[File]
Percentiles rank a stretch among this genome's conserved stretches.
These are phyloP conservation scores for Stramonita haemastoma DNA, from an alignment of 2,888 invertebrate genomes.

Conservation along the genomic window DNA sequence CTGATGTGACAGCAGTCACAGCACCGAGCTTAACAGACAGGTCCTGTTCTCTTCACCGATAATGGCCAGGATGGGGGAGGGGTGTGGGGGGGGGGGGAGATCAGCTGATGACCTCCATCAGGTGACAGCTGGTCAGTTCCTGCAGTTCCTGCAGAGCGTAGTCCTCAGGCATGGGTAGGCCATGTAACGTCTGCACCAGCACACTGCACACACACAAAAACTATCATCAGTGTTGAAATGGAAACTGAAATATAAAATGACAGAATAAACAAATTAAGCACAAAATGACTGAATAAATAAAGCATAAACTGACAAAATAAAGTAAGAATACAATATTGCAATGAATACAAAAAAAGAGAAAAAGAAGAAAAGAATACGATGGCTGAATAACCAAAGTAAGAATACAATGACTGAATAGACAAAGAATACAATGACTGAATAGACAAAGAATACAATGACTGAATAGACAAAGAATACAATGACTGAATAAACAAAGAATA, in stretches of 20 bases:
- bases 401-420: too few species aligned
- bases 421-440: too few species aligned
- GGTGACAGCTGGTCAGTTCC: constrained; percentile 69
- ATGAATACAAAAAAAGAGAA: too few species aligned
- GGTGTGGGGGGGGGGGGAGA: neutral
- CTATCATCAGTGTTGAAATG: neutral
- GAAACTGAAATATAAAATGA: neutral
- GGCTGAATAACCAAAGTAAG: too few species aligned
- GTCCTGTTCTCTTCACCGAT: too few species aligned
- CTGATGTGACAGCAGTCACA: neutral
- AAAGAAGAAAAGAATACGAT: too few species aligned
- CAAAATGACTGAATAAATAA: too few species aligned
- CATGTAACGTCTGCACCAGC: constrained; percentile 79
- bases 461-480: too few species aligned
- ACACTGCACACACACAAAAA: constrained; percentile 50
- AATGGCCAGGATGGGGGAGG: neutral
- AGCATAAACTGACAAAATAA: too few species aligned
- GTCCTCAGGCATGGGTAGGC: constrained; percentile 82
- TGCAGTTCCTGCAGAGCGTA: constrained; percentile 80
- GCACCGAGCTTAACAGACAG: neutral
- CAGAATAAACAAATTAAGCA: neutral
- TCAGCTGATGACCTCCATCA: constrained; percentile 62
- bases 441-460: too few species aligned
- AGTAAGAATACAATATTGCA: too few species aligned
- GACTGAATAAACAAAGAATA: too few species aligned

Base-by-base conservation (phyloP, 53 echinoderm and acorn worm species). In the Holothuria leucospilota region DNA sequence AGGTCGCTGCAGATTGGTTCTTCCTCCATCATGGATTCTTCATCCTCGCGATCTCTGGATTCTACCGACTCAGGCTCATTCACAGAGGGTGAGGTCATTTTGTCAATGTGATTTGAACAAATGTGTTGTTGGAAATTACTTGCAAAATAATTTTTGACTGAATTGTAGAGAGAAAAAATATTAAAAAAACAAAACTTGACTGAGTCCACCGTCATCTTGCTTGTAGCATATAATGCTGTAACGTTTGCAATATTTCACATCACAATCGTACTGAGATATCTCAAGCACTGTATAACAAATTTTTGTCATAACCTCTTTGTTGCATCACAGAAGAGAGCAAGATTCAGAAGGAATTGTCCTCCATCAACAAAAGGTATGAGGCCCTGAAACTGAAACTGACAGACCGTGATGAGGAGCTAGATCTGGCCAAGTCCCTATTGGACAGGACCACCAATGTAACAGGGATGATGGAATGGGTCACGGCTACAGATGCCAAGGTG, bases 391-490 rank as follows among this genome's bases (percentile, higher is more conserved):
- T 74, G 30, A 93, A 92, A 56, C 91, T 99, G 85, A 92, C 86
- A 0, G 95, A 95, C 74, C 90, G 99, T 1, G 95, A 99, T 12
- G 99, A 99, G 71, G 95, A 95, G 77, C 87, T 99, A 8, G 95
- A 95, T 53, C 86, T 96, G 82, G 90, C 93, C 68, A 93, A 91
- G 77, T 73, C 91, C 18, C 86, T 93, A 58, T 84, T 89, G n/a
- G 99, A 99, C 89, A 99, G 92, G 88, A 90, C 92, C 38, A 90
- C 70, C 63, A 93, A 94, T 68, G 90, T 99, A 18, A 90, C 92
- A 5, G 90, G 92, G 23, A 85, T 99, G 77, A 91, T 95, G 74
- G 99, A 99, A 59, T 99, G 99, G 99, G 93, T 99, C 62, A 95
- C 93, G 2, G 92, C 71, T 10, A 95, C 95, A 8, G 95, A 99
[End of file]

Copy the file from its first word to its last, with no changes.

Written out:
Percentiles rank a stretch among this genome's conserved stretches.
These are phyloP conservation scores for Stramonita haemastoma DNA, from an alignment of 2,888 invertebrate genomes.

Conservation along the genomic window DNA sequence CTGATGTGACAGCAGTCACAGCACCGAGCTTAACAGACAGGTCCTGTTCTCTTCACCGATAATGGCCAGGATGGGGGAGGGGTGTGGGGGGGGGGGGAGATCAGCTGATGACCTCCATCAGGTGACAGCTGGTCAGTTCCTGCAGTTCCTGCAGAGCGTAGTCCTCAGGCATGGGTAGGCCATGTAACGTCTGCACCAGCACACTGCACACACACAAAAACTATCATCAGTGTTGAAATGGAAACTGAAATATAAAATGACAGAATAAACAAATTAAGCACAAAATGACTGAATAAATAAAGCATAAACTGACAAAATAAAGTAAGAATACAATATTGCAATGAATACAAAAAAAGAGAAAAAGAAGAAAAGAATACGATGGCTGAATAACCAAAGTAAGAATACAATGACTGAATAGACAAAGAATACAATGACTGAATAGACAAAGAATACAATGACTGAATAGACAAAGAATACAATGACTGAATAAACAAAGAATA, in stretches of 20 bases:
- bases 401-420: too few species aligned
- bases 421-440: too few species aligned
- GGTGACAGCTGGTCAGTTCC: constrained; percentile 69
- ATGAATACAAAAAAAGAGAA: too few species aligned
- GGTGTGGGGGGGGGGGGAGA: neutral
- CTATCATCAGTGTTGAAATG: neutral
- GAAACTGAAATATAAAATGA: neutral
- GGCTGAATAACCAAAGTAAG: too few species aligned
- GTCCTGTTCTCTTCACCGAT: too few species aligned
- CTGATGTGACAGCAGTCACA: neutral
- AAAGAAGAAAAGAATACGAT: too few species aligned
- CAAAATGACTGAATAAATAA: too few species aligned
- CATGTAACGTCTGCACCAGC: constrained; percentile 79
- bases 461-480: too few species aligned
- ACACTGCACACACACAAAAA: constrained; percentile 50
- AATGGCCAGGATGGGGGAGG: neutral
- AGCATAAACTGACAAAATAA: too few species aligned
- GTCCTCAGGCATGGGTAGGC: constrained; percentile 82
- TGCAGTTCCTGCAGAGCGTA: constrained; percentile 80
- GCACCGAGCTTAACAGACAG: neutral
- CAGAATAAACAAATTAAGCA: neutral
- TCAGCTGATGACCTCCATCA: constrained; percentile 62
- bases 441-460: too few species aligned
- AGTAAGAATACAATATTGCA: too few species aligned
- GACTGAATAAACAAAGAATA: too few species aligned

Base-by-base conservation (phyloP, 53 echinoderm and acorn worm species). In the Holothuria leucospilota region DNA sequence AGGTCGCTGCAGATTGGTTCTTCCTCCATCATGGATTCTTCATCCTCGCGATCTCTGGATTCTACCGACTCAGGCTCATTCACAGAGGGTGAGGTCATTTTGTCAATGTGATTTGAACAAATGTGTTGTTGGAAATTACTTGCAAAATAATTTTTGACTGAATTGTAGAGAGAAAAAATATTAAAAAAACAAAACTTGACTGAGTCCACCGTCATCTTGCTTGTAGCATATAATGCTGTAACGTTTGCAATATTTCACATCACAATCGTACTGAGATATCTCAAGCACTGTATAACAAATTTTTGTCATAACCTCTTTGTTGCATCACAGAAGAGAGCAAGATTCAGAAGGAATTGTCCTCCATCAACAAAAGGTATGAGGCCCTGAAACTGAAACTGACAGACCGTGATGAGGAGCTAGATCTGGCCAAGTCCCTATTGGACAGGACCACCAATGTAACAGGGATGATGGAATGGGTCACGGCTACAGATGCCAAGGTG, bases 391-490 rank as follows among this genome's bases (percentile, higher is more conserved):
- T 74, G 30, A 93, A 92, A 56, C 91, T 99, G 85, A 92, C 86
- A 0, G 95, A 95, C 74, C 90, G 99, T 1, G 95, A 99, T 12
- G 99, A 99, G 71, G 95, A 95, G 77, C 87, T 99, A 8, G 95
- A 95, T 53, C 86, T 96, G 82, G 90, C 93, C 68, A 93, A 91
- G 77, T 73, C 91, C 18, C 86, T 93, A 58, T 84, T 89, G n/a
- G 99, A 99, C 89, A 99, G 92, G 88, A 90, C 92, C 38, A 90
- C 70, C 63, A 93, A 94, T 68, G 90, T 99, A 18, A 90, C 92
- A 5, G 90, G 92, G 23, A 85, T 99, G 77, A 91, T 95, G 74
- G 99, A 99, A 59, T 99, G 99, G 99, G 93, T 99, C 62, A 95
- C 93, G 2, G 92, C 71, T 10, A 95, C 95, A 8, G 95, A 99